One point worth considering is the different patterns for HZ incidence, risk, and cost outcomes we observed in patients covered by different health plans. When considering our findings in this context, we find that the patterns chiefly reflect the age strata covered by these different plans. Hence, Medicare patients have a higher HZ incidence, lower relative HZ risk between cohorts (as reflected in the aIRR), and greater longitudinal health care costs, all of which are consistent with our general findings across the older population (indeed most of our older patients were derived from this database). In a similar manner, the lower HZ incidence and higher risk (notably for Medicaid patients) seen for patients covered by commercial insurance/Medicaid generally align with the findings for the younger or mixed-patient populations we report.

Given the increased risk of HZ in patients with T2D and the associated high HCRU and cost burden compared with patients without T2D, prevention of HZ in individuals with T2D might be particularly beneficial. The recombinant zoster vaccine (RZV) is recommended by the Advisory Committee on Immunization Practices (ACIP) for prevention of HZ in adults ≥50 years of age, where efficacy in preventing HZ is >90% (25). The ACIP has also recently recommended use of RZV in individuals aged ≥19 years who are or will be immunodeficient or immunosuppressed because of disease or therapy (26). Since its introduction in the U.S., RZV uptake has been increasing (with 4.28 million patients completing the two-dose series between October 2017 and September 2019), although the coronavirus disease 2019 pandemic has impacted uptake in more recent years (27,28). The American Diabetes Association highly recommends that adults ≥50 years of age with diabetes should receive HZ vaccination according to age-appropriate recommendations (29).

This study has several limitations. Firstly, it was conducted using administrative claims data with limitations common to all such retrospective database analyses, such as billing record miscoding, missing data, and lack of detailed clinical data. While we used validated ICD-9-CM and ICD-10-CM codes to identify patients with HZ and T2D, this may have failed to identify some eligible patients, including patients with less severe HZ not seeking medical care. Consequently, HZ case numbers and resultant incidence estimations may be underestimated.

Secondly, in our study, patients with T2D accounted for 6.4% of the overall population, while prevalence in the broader U.S. adult population is higher (estimated as 8.6% for 2016) (30). It seems likely that the lower prevalence of T2D in the current study population simply reflects the number of patients with T2D enrolled across the claims databases at the time of the study. It is well recognized that the prevalence of specific conditions in claims database populations do not fully align with broader population estimates. This is illustrated in another recent study evaluating diabetes patterns and costs using an alternative U.S. claims database for 2016, where the prevalence of T2D was ∼7.3% (31). As such we believe there was little if any potential for selection bias in our incidence estimations.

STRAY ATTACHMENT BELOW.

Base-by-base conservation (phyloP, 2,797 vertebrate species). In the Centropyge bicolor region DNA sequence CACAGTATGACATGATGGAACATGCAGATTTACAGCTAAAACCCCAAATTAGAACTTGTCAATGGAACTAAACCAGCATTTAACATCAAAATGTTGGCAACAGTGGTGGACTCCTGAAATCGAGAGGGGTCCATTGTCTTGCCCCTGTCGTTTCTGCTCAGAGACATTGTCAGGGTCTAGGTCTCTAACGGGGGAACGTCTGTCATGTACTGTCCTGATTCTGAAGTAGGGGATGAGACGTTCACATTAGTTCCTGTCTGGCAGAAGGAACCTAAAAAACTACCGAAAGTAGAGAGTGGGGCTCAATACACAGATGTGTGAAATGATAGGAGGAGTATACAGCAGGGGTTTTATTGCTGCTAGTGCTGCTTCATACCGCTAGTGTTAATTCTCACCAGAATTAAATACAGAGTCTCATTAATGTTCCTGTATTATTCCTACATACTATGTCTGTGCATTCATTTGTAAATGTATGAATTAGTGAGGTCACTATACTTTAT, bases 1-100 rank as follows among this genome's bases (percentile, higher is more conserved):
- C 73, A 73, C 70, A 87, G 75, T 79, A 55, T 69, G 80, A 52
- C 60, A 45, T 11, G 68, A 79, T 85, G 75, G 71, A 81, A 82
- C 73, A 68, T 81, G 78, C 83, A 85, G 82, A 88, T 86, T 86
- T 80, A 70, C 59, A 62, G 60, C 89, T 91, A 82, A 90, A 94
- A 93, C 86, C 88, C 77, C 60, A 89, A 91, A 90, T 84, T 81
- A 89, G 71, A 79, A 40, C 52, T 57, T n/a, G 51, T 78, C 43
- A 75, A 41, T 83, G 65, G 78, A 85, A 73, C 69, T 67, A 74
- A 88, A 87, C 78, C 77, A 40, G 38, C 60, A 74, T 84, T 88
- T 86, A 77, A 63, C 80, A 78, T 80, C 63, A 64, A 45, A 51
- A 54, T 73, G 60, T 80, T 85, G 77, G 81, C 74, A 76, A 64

Thirdly, our HCRU and cost analysis was performed in propensity-matched populations, and while we included a robust range of covariates, we did not formally evaluate this via pairwise comparisons, and it remains that residual confounding may have influenced our results. Patients with T2D with HZ had higher disease severity (as measured by DCSI) at baseline and higher all-cause health care service costs in the 12 months prior to the index date. These patients may also have had T2D of longer duration than those without HZ, which may have influenced our HCRU and cost outcomes. In addition, the observed costs we report are unadjusted (so do not account for such potential confounding) and show substantial variation (with often large SD). Our findings should be considered in light of these limitations.

Finally, this study examined patients in select commercial, employer-sponsored, Medicare supplemental, and Medicaid plans, and may not be generalizable to other populations, including patients covered by other public plans or uninsured individuals.

In conclusion, we found that patients with T2D were at greater risk of developing HZ. Furthermore, patients with T2D with HZ accrued higher health care costs than those without HZ.

Acknowledgments. The authors would like to thank Elizabeth La (GSK) for assistance with manuscript preparation. The authors would also like to thank Business & Decision Life Sciences platform for editorial assistance and manuscript coordination, on behalf of GSK. Amrita Ostawal and Iain O’Neill, on behalf of GSK, provided medical writing support.

Duality of Interest. GlaxoSmithKline (GSK) Biologicals SA funded this study (Study identifier: VxHO-000044) and was involved in all stages of study conduct, including analysis of the data. GSK Biologicals SA also covered all costs associated with the development and publication of this manuscript. J.-E.P., B.J.P., and L.I.G. were employees of GSK and held shares in GSK. J.-E.P. is currently an employee of Parexel Belgium. B.J.P. is currently an employee of Janssen Global Services and holds shares in Janssen Global Services. L.I.G. is currently an employee of AstraZeneca and holds shares in AstraZeneca. S.P.N. and J.L.M. are employees of RTI Health Solutions, which was contracted by GSK for the conduct of this study. No other potential conflicts of interest relevant to this article were reported.

Author Contributions. J.-E.P., J.L.M., S.P.N., B.J.P., L.I.G., and S.A.J. conceived and designed the study. J.L.M. and S.P.N. acquired or generated the data, and all authors analyzed and/or interpreted the data. All authors participated in the development of this manuscript and in its critical review with important intellectual contributions. All authors had full access to the data and gave approval before submission. All authors agreed to be accountable for all aspects of the work in ensuring that questions related to the accuracy or integrity of any part of the work are appropriately investigated and resolved. J.-E.P. is the guarantor of this work and, as such, had full access to all the data in the study and takes responsibility for the integrity of the data and the accuracy of the data analysis.

ICMJE Statement. The work described was performed in accordance to ICMJE recommendations for conduct, reporting, editing, and publishing of scholarly work in medical journals. The corresponding author had responsibility to submit the final manuscript for publication.

Prior Presentation. Parts of this study were presented in abstract form at the 80th Scientific Sessions of the American Diabetes Association, virtual meeting, 12–16 June 2020.